By Neal A. Winston, CELA

According to the Social Security Administration (SSA), over seven million individuals currently require assistance with their monthly SSI (Supplemental Security Income) or Social Security Retirement, Survivors and Dependents Insurance (RSDI) benefits. For that reason, SSA has the Representative Payee Program, through which it authorizes family members, friends, government agencies, and other organizations to receive benefits and act on behalf of the eligible individual in communications with the agency. The need for a payee is based primarily on an individual’s capability to manage his or her own funds.

Most individuals under age 18 and all incompetent adults who receive SSI or RSDI benefits must have a representative payee, although the SSA sometimes requires a payee for others whom it deems unable to manage his or her own benefits, such as those with a drug or alcohol addiction. The SSA favors family members who have custody of the individual as the payee, but some persons may be prohibited from being a representative payee, such as those with a history of criminal or benefit misuse activities.

The representative payee designation is sometimes confused with a power of attorney or court created guardianship or conservatorship, but they are not interchangeable. Only the SSA can grant the right to manage another person’s RSDI or SSI benefits. This is done through an application process initiated by the agency.

Many Responsibilities

Representative payees often underestimate the work, or even the liabilities, that the role entails. These include:

  • Understanding SSI eligibility requirements. This needs-based program requires that beneficiaries have no more than $2,000 in “countable resources” ($3,000 for married couples) and most sources of cash income or other types of support may affect benefit amounts. Representative payees must inform the SSA of events that affect a beneficiary’s eligibility or the benefit amounts to which they are entitled. They must return benefit overpayments to the SSA.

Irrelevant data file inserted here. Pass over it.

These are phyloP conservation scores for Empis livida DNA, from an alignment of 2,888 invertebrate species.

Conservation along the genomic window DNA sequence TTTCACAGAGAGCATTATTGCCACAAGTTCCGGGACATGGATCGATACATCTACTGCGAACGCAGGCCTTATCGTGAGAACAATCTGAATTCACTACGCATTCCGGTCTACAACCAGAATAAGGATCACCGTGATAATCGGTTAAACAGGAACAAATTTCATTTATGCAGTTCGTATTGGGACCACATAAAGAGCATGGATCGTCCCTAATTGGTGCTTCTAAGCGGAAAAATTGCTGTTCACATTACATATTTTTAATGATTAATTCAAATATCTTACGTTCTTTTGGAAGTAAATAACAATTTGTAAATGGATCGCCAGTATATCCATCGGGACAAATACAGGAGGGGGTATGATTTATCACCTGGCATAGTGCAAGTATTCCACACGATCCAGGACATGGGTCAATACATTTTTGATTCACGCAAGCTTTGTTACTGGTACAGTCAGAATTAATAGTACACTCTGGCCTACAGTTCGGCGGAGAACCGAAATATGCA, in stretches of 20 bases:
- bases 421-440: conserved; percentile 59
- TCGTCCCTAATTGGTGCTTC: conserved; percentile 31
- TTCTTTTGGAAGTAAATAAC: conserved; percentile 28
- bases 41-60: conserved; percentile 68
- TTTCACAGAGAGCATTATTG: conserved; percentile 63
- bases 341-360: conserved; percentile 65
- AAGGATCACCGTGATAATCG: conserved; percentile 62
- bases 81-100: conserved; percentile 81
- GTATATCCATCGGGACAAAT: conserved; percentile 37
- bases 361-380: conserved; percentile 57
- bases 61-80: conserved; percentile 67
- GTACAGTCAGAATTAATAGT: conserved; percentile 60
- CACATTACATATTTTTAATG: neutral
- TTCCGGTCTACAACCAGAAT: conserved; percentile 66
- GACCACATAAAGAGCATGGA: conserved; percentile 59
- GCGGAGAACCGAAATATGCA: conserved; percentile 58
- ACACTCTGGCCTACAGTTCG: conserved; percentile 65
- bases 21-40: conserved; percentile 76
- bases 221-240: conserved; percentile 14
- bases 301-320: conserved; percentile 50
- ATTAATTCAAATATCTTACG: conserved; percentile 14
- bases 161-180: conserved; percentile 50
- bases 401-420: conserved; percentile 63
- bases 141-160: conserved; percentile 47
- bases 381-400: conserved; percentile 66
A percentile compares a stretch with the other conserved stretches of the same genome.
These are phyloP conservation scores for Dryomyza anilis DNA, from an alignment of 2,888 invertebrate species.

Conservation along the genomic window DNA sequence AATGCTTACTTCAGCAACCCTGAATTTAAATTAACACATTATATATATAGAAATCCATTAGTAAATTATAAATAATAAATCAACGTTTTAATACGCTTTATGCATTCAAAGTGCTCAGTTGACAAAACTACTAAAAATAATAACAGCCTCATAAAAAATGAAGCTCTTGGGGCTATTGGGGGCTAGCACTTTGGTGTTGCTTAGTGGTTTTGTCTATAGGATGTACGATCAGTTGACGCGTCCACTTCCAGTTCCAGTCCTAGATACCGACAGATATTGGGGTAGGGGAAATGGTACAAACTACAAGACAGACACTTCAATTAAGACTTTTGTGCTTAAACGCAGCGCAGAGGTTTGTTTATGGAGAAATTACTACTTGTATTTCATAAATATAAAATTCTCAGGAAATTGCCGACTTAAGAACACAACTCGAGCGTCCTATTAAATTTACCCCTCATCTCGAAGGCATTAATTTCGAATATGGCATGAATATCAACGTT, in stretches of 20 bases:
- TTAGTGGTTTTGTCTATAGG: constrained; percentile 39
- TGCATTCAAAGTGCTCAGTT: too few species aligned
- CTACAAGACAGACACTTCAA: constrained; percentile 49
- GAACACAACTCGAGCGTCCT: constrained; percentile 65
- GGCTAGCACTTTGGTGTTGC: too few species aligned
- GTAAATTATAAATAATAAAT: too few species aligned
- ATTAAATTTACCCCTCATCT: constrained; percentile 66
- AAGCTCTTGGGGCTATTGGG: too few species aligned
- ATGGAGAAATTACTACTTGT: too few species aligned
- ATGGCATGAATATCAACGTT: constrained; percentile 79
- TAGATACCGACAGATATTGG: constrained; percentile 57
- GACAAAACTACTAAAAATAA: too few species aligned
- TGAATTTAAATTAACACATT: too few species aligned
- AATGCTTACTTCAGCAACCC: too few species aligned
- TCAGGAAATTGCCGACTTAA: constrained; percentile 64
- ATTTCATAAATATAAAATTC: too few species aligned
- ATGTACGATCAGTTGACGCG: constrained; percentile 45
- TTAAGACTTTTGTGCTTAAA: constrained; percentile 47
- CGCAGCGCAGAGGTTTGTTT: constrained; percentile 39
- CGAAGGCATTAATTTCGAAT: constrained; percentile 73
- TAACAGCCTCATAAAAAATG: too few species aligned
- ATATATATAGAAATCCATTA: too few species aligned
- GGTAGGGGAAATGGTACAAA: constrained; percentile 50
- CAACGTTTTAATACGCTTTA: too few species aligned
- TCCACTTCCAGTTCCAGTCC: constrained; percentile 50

• Ensuring that benefits are effectively used to meet the beneficiary’s needs to the best extent possible with the amount available. SSA encourages representative payees to actively understand the beneficiary’s daily life needs and to coordinate with others providing supports and services to the individual.
  • Handling the timely payment of bills and taxes.
  • Communicating needs to the individual’s family, if appropriate.
  • Maintaining accurate records.
  • Assisting the beneficiary in obtaining food, shelter, medical care and other essentials, as needed.
  • A representative payee can become personally responsible for intentional and unintentional errors allowing benefits to be stolen, lost, or overpaid, including having the representative payee’s own Social Security benefits withheld to pay back an overpayment.

While payee organizations can charge a modest fee for their services, individuals are barred from receiving compensation for performing these duties.

Ground Rules

There are strict guidelines for managing another individual’s benefits. Payments are to be used solely for the benefit of the individual, generally to purchase necessary goods and services. However, a representative payee is not prohibited from using the funds to pay for the individual’s fair share of common expenses if living with the payee. Funds should not be commingled with those belonging to the representative payee, but must be placed in a separate bank account that belongs to the beneficiary and that lists the representative payee in a fiduciary capacity. Money that isn’t quickly expended should be placed in an interest-bearing account or be used to purchase savings bonds. An annual report must be filed with the SSA generally describing how the funds have been expended.

It is crucial to keep a detailed record of benefits received and how they are used. All receipts and bank statements should be retained in order to support an inquiry by the SSA. Common mistakes include maintaining incomplete records and failing to provide documentation that adequately demonstrates that expenditures were for the benefit of the beneficiary.

For more information, visit SSA’s website:

About this Article: We hope you find this article informative, but it is not legal advice. You should consult your own attorney, who can review your specific situation and account for variations in state law and local practices. Laws and regulations are constantly changing, so the longer it has been since an article was written, the greater the likelihood that the article might be out of date. SNA members focus on this complex, evolving area of law. To locate a member in your state, visit Find an Attorney.

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